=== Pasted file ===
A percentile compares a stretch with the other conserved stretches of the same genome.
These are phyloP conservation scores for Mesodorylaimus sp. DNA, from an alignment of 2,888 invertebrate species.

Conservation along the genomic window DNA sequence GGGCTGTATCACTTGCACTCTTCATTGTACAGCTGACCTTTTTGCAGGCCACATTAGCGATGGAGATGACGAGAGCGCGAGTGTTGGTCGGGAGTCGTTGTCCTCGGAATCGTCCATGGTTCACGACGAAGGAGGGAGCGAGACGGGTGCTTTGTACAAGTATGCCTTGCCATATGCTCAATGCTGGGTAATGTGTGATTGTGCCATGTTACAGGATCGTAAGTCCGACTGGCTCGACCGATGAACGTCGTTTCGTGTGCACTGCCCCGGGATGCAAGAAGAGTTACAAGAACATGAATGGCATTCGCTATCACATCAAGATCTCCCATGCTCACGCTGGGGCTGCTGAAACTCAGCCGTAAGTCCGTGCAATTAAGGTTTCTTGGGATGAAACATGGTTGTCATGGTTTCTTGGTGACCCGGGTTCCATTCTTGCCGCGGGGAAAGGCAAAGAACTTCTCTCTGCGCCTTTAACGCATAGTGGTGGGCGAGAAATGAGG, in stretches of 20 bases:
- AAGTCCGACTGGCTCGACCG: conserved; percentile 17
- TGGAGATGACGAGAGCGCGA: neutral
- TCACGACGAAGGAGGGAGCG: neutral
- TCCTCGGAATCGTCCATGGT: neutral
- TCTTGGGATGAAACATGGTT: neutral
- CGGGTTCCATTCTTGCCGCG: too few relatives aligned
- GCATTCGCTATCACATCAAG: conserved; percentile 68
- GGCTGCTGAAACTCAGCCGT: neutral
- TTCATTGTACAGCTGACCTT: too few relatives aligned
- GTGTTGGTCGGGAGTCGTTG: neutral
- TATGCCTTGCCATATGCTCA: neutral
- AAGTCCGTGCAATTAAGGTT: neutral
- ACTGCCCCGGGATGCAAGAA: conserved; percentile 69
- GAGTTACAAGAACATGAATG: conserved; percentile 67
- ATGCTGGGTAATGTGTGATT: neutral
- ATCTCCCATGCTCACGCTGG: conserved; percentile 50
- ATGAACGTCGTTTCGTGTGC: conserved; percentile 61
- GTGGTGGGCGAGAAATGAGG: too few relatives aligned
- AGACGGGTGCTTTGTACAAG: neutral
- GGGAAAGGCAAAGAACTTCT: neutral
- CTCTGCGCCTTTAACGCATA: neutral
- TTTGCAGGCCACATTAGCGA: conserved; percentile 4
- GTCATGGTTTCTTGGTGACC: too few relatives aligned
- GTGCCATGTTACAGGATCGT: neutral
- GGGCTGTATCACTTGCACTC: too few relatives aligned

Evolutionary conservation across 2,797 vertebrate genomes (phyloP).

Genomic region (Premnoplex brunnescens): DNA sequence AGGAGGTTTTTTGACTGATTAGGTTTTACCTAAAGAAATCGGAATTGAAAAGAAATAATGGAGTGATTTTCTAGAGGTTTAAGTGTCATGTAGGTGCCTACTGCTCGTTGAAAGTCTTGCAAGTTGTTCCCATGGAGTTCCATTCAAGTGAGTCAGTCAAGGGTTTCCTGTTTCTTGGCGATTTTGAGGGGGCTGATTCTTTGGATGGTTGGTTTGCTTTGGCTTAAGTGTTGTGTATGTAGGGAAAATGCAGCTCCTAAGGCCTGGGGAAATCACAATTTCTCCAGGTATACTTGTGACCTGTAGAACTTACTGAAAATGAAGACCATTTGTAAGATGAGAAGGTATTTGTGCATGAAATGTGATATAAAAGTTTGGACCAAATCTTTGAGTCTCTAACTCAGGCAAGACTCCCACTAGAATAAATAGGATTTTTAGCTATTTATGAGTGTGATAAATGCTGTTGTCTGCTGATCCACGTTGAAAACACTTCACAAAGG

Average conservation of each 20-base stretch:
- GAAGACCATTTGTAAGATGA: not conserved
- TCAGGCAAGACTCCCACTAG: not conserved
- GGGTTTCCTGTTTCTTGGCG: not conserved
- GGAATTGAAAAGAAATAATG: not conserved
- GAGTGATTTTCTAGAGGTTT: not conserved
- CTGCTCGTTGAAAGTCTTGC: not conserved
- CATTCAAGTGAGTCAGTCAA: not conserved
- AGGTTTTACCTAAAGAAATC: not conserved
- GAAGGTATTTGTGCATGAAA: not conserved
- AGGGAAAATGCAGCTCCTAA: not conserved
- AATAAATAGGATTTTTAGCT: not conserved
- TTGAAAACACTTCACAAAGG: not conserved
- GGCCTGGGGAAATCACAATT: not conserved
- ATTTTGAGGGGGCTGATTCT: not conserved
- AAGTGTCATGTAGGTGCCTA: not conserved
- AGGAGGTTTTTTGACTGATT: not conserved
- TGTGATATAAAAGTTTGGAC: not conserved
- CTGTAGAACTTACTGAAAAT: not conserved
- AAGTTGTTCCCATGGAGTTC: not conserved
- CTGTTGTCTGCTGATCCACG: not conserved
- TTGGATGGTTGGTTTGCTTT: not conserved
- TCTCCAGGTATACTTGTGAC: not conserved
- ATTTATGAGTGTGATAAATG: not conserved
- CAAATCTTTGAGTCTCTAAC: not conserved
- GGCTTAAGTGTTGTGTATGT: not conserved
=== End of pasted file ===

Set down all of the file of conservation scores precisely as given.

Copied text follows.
A percentile compares a stretch with the other conserved stretches of the same genome.
These are phyloP conservation scores for Mesodorylaimus sp. DNA, from an alignment of 2,888 invertebrate species.

Conservation along the genomic window DNA sequence GGGCTGTATCACTTGCACTCTTCATTGTACAGCTGACCTTTTTGCAGGCCACATTAGCGATGGAGATGACGAGAGCGCGAGTGTTGGTCGGGAGTCGTTGTCCTCGGAATCGTCCATGGTTCACGACGAAGGAGGGAGCGAGACGGGTGCTTTGTACAAGTATGCCTTGCCATATGCTCAATGCTGGGTAATGTGTGATTGTGCCATGTTACAGGATCGTAAGTCCGACTGGCTCGACCGATGAACGTCGTTTCGTGTGCACTGCCCCGGGATGCAAGAAGAGTTACAAGAACATGAATGGCATTCGCTATCACATCAAGATCTCCCATGCTCACGCTGGGGCTGCTGAAACTCAGCCGTAAGTCCGTGCAATTAAGGTTTCTTGGGATGAAACATGGTTGTCATGGTTTCTTGGTGACCCGGGTTCCATTCTTGCCGCGGGGAAAGGCAAAGAACTTCTCTCTGCGCCTTTAACGCATAGTGGTGGGCGAGAAATGAGG, in stretches of 20 bases:
- AAGTCCGACTGGCTCGACCG: conserved; percentile 17
- TGGAGATGACGAGAGCGCGA: neutral
- TCACGACGAAGGAGGGAGCG: neutral
- TCCTCGGAATCGTCCATGGT: neutral
- TCTTGGGATGAAACATGGTT: neutral
- CGGGTTCCATTCTTGCCGCG: too few relatives aligned
- GCATTCGCTATCACATCAAG: conserved; percentile 68
- GGCTGCTGAAACTCAGCCGT: neutral
- TTCATTGTACAGCTGACCTT: too few relatives aligned
- GTGTTGGTCGGGAGTCGTTG: neutral
- TATGCCTTGCCATATGCTCA: neutral
- AAGTCCGTGCAATTAAGGTT: neutral
- ACTGCCCCGGGATGCAAGAA: conserved; percentile 69
- GAGTTACAAGAACATGAATG: conserved; percentile 67
- ATGCTGGGTAATGTGTGATT: neutral
- ATCTCCCATGCTCACGCTGG: conserved; percentile 50
- ATGAACGTCGTTTCGTGTGC: conserved; percentile 61
- GTGGTGGGCGAGAAATGAGG: too few relatives aligned
- AGACGGGTGCTTTGTACAAG: neutral
- GGGAAAGGCAAAGAACTTCT: neutral
- CTCTGCGCCTTTAACGCATA: neutral
- TTTGCAGGCCACATTAGCGA: conserved; percentile 4
- GTCATGGTTTCTTGGTGACC: too few relatives aligned
- GTGCCATGTTACAGGATCGT: neutral
- GGGCTGTATCACTTGCACTC: too few relatives aligned

Evolutionary conservation across 2,797 vertebrate genomes (phyloP).

Genomic region (Premnoplex brunnescens): DNA sequence AGGAGGTTTTTTGACTGATTAGGTTTTACCTAAAGAAATCGGAATTGAAAAGAAATAATGGAGTGATTTTCTAGAGGTTTAAGTGTCATGTAGGTGCCTACTGCTCGTTGAAAGTCTTGCAAGTTGTTCCCATGGAGTTCCATTCAAGTGAGTCAGTCAAGGGTTTCCTGTTTCTTGGCGATTTTGAGGGGGCTGATTCTTTGGATGGTTGGTTTGCTTTGGCTTAAGTGTTGTGTATGTAGGGAAAATGCAGCTCCTAAGGCCTGGGGAAATCACAATTTCTCCAGGTATACTTGTGACCTGTAGAACTTACTGAAAATGAAGACCATTTGTAAGATGAGAAGGTATTTGTGCATGAAATGTGATATAAAAGTTTGGACCAAATCTTTGAGTCTCTAACTCAGGCAAGACTCCCACTAGAATAAATAGGATTTTTAGCTATTTATGAGTGTGATAAATGCTGTTGTCTGCTGATCCACGTTGAAAACACTTCACAAAGG

Average conservation of each 20-base stretch:
- GAAGACCATTTGTAAGATGA: not conserved
- TCAGGCAAGACTCCCACTAG: not conserved
- GGGTTTCCTGTTTCTTGGCG: not conserved
- GGAATTGAAAAGAAATAATG: not conserved
- GAGTGATTTTCTAGAGGTTT: not conserved
- CTGCTCGTTGAAAGTCTTGC: not conserved
- CATTCAAGTGAGTCAGTCAA: not conserved
- AGGTTTTACCTAAAGAAATC: not conserved
- GAAGGTATTTGTGCATGAAA: not conserved
- AGGGAAAATGCAGCTCCTAA: not conserved
- AATAAATAGGATTTTTAGCT: not conserved
- TTGAAAACACTTCACAAAGG: not conserved
- GGCCTGGGGAAATCACAATT: not conserved
- ATTTTGAGGGGGCTGATTCT: not conserved
- AAGTGTCATGTAGGTGCCTA: not conserved
- AGGAGGTTTTTTGACTGATT: not conserved
- TGTGATATAAAAGTTTGGAC: not conserved
- CTGTAGAACTTACTGAAAAT: not conserved
- AAGTTGTTCCCATGGAGTTC: not conserved
- CTGTTGTCTGCTGATCCACG: not conserved
- TTGGATGGTTGGTTTGCTTT: not conserved
- TCTCCAGGTATACTTGTGAC: not conserved
- ATTTATGAGTGTGATAAATG: not conserved
- CAAATCTTTGAGTCTCTAAC: not conserved
- GGCTTAAGTGTTGTGTATGT: not conserved